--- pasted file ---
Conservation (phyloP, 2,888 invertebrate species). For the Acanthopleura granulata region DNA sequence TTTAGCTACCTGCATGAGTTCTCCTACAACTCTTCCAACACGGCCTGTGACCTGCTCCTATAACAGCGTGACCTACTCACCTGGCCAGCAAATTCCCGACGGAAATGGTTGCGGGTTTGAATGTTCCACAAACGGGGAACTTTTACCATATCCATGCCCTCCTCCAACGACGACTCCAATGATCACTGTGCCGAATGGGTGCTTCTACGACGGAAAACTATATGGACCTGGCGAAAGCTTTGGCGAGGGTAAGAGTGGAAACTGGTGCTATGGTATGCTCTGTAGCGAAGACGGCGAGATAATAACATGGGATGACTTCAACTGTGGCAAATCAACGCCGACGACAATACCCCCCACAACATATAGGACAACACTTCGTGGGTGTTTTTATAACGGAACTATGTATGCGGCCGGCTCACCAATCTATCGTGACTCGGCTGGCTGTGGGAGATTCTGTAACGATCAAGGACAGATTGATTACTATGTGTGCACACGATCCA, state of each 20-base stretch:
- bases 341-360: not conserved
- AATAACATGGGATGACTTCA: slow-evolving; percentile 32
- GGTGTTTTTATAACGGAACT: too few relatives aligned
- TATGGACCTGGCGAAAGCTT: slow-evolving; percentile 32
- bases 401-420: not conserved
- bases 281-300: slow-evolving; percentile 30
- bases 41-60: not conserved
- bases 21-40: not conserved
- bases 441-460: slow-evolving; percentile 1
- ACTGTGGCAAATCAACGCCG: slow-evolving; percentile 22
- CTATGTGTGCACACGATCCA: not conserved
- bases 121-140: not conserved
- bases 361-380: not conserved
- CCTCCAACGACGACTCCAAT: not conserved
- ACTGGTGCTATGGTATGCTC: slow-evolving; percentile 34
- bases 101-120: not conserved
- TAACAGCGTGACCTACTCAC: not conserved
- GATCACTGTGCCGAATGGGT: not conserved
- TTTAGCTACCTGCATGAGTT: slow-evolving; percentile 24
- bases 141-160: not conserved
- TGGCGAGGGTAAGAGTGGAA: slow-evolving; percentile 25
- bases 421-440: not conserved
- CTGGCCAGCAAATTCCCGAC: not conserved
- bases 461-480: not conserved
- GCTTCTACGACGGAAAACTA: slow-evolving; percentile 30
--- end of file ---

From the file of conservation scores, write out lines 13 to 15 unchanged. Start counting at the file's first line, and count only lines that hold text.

- bases 121-140: not conserved
- bases 361-380: not conserved
- CCTCCAACGACGACTCCAAT: not conserved